The competition that America and Western Europe are facing on a global level from Russia and China, and the local level from a host of countries including Iran, India, Korea, Brazil, etc., is not meant to change the nature of the game, that is, the game of power projection through military and economic might, including operating viable nuclear programs, exercising control over energy sources and routes, involvement in arms production and sales, and engaging in imperialist actions under different guises and while offering all different sorts of justifications.
The reason why the Assad regime survived for so many decades, and why in particular it has survived for the last three years, has little to do with how smart its leaders are. Cruelty and Machiavellian tactics are signs of intelligence. Moreover, the Assads simply came to grasp, in time, an obvious fact about their position, namely that they have become in charge of a country where change in leadership and system of governance requires consent from a variety of regional and international actors, and is not a purely domestic affair. They also understood that regional and international rivalry will make consensus in regard to change in Syria well-nigh impossible to achieve, a fact that gave them ample leeway to do what they wanted internally, and to occasionally engage in some regional adventurism of their own.
So the group that could pose the greatest danger to America is Khorasan, a terror group whose leader Muhsin Al-Fadhli, used to live in Iran up until 2012, along other members of the Al-Qaeda, before finally relocating to Syria. Intelligence reports say that Al-Fadhli used to raise funds from various GCC donors, especially Kuwaitis, to help support Al-Qaeda affiliates in Syria.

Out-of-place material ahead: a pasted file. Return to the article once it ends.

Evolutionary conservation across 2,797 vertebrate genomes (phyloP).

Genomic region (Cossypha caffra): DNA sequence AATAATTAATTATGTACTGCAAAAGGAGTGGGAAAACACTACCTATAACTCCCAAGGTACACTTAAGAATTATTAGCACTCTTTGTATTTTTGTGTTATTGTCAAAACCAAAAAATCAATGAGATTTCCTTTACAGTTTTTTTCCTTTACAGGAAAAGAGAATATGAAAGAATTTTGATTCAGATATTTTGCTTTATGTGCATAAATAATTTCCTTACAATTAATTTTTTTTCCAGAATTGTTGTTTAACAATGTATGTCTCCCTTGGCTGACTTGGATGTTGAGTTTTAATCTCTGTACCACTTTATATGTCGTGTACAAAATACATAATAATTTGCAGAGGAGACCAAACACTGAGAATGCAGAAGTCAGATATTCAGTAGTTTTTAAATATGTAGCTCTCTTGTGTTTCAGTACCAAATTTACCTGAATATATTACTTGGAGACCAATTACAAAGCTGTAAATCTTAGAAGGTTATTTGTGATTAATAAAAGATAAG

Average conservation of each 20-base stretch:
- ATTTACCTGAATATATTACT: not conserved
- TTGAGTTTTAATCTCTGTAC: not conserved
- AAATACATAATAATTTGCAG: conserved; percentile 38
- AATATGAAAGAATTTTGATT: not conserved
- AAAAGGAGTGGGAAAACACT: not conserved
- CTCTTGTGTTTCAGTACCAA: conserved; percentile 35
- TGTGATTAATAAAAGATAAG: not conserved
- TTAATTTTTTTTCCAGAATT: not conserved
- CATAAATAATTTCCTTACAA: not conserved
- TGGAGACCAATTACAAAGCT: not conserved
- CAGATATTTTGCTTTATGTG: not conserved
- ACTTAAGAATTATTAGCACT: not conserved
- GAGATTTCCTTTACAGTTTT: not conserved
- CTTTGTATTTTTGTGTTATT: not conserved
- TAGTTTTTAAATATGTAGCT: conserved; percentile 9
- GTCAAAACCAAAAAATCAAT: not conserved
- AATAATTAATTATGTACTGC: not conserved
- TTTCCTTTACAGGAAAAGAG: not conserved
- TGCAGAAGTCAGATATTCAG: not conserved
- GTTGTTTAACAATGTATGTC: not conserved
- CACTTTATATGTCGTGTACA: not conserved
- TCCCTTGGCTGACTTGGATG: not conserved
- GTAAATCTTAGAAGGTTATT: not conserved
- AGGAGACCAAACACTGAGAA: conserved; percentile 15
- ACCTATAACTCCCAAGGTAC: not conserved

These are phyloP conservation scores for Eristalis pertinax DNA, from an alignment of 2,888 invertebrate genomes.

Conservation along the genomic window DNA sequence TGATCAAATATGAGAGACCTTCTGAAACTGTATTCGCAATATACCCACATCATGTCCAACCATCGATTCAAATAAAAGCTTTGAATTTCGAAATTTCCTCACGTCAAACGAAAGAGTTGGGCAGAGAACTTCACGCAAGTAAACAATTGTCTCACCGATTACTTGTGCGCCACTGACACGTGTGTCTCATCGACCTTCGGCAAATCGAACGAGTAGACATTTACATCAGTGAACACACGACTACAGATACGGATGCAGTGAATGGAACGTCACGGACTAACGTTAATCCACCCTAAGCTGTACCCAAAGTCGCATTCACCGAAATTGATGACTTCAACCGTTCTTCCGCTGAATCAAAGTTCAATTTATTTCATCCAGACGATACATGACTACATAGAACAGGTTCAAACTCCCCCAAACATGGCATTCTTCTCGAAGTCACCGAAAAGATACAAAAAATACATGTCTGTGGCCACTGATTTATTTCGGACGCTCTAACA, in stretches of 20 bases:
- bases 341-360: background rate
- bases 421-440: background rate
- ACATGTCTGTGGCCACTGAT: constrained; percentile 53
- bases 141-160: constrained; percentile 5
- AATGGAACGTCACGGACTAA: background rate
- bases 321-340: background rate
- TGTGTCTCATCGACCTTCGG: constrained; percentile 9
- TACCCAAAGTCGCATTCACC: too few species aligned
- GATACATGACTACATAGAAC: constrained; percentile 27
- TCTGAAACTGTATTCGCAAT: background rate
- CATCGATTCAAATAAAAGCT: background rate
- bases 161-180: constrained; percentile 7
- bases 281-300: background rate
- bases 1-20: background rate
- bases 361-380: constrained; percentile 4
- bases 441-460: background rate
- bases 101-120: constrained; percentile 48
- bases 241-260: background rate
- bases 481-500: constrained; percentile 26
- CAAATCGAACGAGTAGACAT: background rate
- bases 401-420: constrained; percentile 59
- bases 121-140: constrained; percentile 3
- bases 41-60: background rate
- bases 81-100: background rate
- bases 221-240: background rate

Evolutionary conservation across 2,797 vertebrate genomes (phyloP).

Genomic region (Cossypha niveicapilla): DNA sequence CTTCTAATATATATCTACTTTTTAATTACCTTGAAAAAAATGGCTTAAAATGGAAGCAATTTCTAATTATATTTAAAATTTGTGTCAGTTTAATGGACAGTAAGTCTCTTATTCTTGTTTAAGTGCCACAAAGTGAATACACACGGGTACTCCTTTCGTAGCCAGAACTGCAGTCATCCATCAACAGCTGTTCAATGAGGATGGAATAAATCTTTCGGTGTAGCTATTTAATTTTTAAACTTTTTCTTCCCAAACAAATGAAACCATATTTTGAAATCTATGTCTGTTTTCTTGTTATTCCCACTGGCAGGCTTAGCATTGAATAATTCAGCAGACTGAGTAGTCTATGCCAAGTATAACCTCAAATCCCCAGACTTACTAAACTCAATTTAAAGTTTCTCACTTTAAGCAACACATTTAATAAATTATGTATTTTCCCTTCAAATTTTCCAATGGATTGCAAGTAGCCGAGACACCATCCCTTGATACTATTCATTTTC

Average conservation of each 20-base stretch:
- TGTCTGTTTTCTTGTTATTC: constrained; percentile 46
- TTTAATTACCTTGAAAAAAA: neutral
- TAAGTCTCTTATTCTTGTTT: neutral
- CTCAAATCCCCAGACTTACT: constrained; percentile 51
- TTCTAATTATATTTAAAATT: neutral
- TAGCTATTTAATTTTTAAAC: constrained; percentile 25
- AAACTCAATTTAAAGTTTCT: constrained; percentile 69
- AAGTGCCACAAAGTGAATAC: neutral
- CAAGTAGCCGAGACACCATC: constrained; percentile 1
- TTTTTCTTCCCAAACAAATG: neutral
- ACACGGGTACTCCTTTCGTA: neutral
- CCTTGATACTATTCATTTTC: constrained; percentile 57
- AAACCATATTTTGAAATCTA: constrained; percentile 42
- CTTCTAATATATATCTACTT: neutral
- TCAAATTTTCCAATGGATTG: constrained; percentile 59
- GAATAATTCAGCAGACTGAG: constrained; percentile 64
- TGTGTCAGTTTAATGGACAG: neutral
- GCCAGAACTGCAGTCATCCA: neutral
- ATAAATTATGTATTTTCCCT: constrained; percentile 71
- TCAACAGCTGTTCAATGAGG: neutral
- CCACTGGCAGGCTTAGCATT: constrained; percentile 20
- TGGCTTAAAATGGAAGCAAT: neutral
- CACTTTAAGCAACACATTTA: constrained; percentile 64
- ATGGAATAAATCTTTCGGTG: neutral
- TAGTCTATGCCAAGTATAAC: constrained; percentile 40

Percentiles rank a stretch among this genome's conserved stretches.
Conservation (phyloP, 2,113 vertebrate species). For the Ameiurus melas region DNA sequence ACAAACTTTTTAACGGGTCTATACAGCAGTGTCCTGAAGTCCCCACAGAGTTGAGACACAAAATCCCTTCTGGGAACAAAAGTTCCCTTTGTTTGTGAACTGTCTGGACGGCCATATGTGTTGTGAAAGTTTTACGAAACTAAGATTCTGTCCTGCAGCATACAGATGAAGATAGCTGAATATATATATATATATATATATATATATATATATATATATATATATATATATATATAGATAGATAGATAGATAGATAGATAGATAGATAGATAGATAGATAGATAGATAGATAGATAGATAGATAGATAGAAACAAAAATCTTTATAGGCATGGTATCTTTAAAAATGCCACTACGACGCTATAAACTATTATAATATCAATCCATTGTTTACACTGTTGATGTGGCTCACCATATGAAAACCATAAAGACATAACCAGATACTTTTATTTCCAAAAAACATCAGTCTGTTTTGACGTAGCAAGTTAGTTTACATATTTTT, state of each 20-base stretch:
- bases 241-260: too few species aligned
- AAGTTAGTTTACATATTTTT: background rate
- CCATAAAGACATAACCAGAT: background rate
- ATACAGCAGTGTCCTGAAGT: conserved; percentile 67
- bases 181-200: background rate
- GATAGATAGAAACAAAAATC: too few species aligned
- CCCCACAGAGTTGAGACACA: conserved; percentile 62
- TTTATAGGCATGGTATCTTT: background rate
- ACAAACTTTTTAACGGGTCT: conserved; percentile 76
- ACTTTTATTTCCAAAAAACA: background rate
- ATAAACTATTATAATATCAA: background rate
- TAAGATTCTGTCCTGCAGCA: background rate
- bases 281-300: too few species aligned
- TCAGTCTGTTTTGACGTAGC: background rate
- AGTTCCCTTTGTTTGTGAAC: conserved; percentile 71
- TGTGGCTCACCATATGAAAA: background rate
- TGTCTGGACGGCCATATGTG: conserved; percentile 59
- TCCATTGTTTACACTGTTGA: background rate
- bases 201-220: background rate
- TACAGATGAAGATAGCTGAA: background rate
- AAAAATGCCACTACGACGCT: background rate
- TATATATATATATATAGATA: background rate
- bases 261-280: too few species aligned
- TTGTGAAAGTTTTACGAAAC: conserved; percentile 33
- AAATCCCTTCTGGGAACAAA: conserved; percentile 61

First of all, there was no Arab civilization in the 19th and 20th centuries. Arabs have long become subsumed under the Ottoman Civilization, a staunchly Turkish entity despite its ethnic diversity, and they had long ceased to be significant contributors to the basic operations of that entity, except as fodder, that is, as conscripted soldiers and farmers.
The author of this op-ed, Mr. Rich Ghazal, an ordained deacon in the Syriac Orthodox Church, makes some excellent points about the plight of the Middle East’s Christian communities, that is, until he gets to those two paragraphs that capture the real message that he and the IDC conference organizers wanted to deliver to President Obama and the American people at large: preserve the Assad regime.
The first paragraph: Continue reading